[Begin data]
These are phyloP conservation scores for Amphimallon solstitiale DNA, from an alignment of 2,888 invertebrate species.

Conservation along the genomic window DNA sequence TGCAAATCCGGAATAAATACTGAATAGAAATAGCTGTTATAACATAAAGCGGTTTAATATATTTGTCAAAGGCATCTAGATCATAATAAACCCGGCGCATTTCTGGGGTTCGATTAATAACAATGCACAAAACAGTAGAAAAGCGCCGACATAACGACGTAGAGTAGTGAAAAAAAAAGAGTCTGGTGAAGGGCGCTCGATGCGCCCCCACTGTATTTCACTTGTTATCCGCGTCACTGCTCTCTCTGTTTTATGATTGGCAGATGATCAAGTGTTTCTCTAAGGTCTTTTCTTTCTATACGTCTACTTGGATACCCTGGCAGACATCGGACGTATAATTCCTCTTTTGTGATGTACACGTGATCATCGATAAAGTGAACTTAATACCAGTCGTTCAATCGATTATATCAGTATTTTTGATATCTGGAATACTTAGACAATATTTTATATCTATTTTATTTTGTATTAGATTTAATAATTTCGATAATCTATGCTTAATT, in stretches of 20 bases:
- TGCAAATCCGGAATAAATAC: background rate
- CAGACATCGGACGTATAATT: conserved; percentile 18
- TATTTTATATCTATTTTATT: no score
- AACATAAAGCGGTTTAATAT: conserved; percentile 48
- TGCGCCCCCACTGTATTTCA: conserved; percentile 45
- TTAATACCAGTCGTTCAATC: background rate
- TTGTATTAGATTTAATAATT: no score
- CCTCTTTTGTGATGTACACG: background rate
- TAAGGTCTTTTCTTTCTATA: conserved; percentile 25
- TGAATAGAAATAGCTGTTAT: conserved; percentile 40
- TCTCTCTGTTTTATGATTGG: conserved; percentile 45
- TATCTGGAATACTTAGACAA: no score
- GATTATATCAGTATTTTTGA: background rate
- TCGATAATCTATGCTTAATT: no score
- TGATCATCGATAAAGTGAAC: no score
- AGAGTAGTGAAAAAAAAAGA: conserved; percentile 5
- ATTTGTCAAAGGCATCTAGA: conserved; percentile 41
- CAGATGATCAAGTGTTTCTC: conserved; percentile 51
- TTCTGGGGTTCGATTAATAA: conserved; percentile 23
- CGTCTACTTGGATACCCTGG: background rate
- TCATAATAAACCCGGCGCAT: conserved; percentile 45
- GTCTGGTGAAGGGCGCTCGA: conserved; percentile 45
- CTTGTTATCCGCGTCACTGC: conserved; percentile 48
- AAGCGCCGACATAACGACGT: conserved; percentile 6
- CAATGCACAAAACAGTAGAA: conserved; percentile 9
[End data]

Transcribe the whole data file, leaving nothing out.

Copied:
These are phyloP conservation scores for Amphimallon solstitiale DNA, from an alignment of 2,888 invertebrate species.

Conservation along the genomic window DNA sequence TGCAAATCCGGAATAAATACTGAATAGAAATAGCTGTTATAACATAAAGCGGTTTAATATATTTGTCAAAGGCATCTAGATCATAATAAACCCGGCGCATTTCTGGGGTTCGATTAATAACAATGCACAAAACAGTAGAAAAGCGCCGACATAACGACGTAGAGTAGTGAAAAAAAAAGAGTCTGGTGAAGGGCGCTCGATGCGCCCCCACTGTATTTCACTTGTTATCCGCGTCACTGCTCTCTCTGTTTTATGATTGGCAGATGATCAAGTGTTTCTCTAAGGTCTTTTCTTTCTATACGTCTACTTGGATACCCTGGCAGACATCGGACGTATAATTCCTCTTTTGTGATGTACACGTGATCATCGATAAAGTGAACTTAATACCAGTCGTTCAATCGATTATATCAGTATTTTTGATATCTGGAATACTTAGACAATATTTTATATCTATTTTATTTTGTATTAGATTTAATAATTTCGATAATCTATGCTTAATT, in stretches of 20 bases:
- TGCAAATCCGGAATAAATAC: background rate
- CAGACATCGGACGTATAATT: conserved; percentile 18
- TATTTTATATCTATTTTATT: no score
- AACATAAAGCGGTTTAATAT: conserved; percentile 48
- TGCGCCCCCACTGTATTTCA: conserved; percentile 45
- TTAATACCAGTCGTTCAATC: background rate
- TTGTATTAGATTTAATAATT: no score
- CCTCTTTTGTGATGTACACG: background rate
- TAAGGTCTTTTCTTTCTATA: conserved; percentile 25
- TGAATAGAAATAGCTGTTAT: conserved; percentile 40
- TCTCTCTGTTTTATGATTGG: conserved; percentile 45
- TATCTGGAATACTTAGACAA: no score
- GATTATATCAGTATTTTTGA: background rate
- TCGATAATCTATGCTTAATT: no score
- TGATCATCGATAAAGTGAAC: no score
- AGAGTAGTGAAAAAAAAAGA: conserved; percentile 5
- ATTTGTCAAAGGCATCTAGA: conserved; percentile 41
- CAGATGATCAAGTGTTTCTC: conserved; percentile 51
- TTCTGGGGTTCGATTAATAA: conserved; percentile 23
- CGTCTACTTGGATACCCTGG: background rate
- TCATAATAAACCCGGCGCAT: conserved; percentile 45
- GTCTGGTGAAGGGCGCTCGA: conserved; percentile 45
- CTTGTTATCCGCGTCACTGC: conserved; percentile 48
- AAGCGCCGACATAACGACGT: conserved; percentile 6
- CAATGCACAAAACAGTAGAA: conserved; percentile 9